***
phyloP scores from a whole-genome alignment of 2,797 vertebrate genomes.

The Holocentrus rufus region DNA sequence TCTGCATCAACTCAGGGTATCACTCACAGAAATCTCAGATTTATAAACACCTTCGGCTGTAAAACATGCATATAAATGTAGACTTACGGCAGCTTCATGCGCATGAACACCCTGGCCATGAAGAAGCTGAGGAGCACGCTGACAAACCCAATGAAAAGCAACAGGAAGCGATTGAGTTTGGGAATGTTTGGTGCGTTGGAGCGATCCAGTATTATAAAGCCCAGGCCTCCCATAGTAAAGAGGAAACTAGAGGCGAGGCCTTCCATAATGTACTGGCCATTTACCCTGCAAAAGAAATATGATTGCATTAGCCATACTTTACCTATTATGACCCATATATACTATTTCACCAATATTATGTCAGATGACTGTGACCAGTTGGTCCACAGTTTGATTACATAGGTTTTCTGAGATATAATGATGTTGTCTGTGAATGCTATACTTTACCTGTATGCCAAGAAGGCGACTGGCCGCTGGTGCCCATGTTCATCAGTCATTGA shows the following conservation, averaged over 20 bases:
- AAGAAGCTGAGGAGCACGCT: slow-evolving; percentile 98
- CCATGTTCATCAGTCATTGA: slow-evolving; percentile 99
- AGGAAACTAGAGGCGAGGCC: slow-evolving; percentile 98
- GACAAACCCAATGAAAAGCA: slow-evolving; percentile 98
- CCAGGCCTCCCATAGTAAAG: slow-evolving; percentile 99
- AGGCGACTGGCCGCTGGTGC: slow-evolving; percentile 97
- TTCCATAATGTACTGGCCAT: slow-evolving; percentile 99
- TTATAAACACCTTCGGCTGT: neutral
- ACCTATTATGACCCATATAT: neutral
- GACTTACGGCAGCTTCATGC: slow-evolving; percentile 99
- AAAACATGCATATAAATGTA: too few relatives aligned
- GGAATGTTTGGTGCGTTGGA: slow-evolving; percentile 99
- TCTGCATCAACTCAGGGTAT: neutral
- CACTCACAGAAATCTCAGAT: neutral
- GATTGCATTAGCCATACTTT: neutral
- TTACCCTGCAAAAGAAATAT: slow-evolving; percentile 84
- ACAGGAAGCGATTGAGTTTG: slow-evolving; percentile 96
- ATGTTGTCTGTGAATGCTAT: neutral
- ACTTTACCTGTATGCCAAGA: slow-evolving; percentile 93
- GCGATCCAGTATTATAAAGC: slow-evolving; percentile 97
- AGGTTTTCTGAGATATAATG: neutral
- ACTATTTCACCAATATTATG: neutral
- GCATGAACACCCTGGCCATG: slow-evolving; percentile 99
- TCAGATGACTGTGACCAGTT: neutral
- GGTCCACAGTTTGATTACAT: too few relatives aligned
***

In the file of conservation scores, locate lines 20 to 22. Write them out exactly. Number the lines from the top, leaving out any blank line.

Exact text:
- ATGTTGTCTGTGAATGCTAT: neutral
- ACTTTACCTGTATGCCAAGA: slow-evolving; percentile 93
- GCGATCCAGTATTATAAAGC: slow-evolving; percentile 97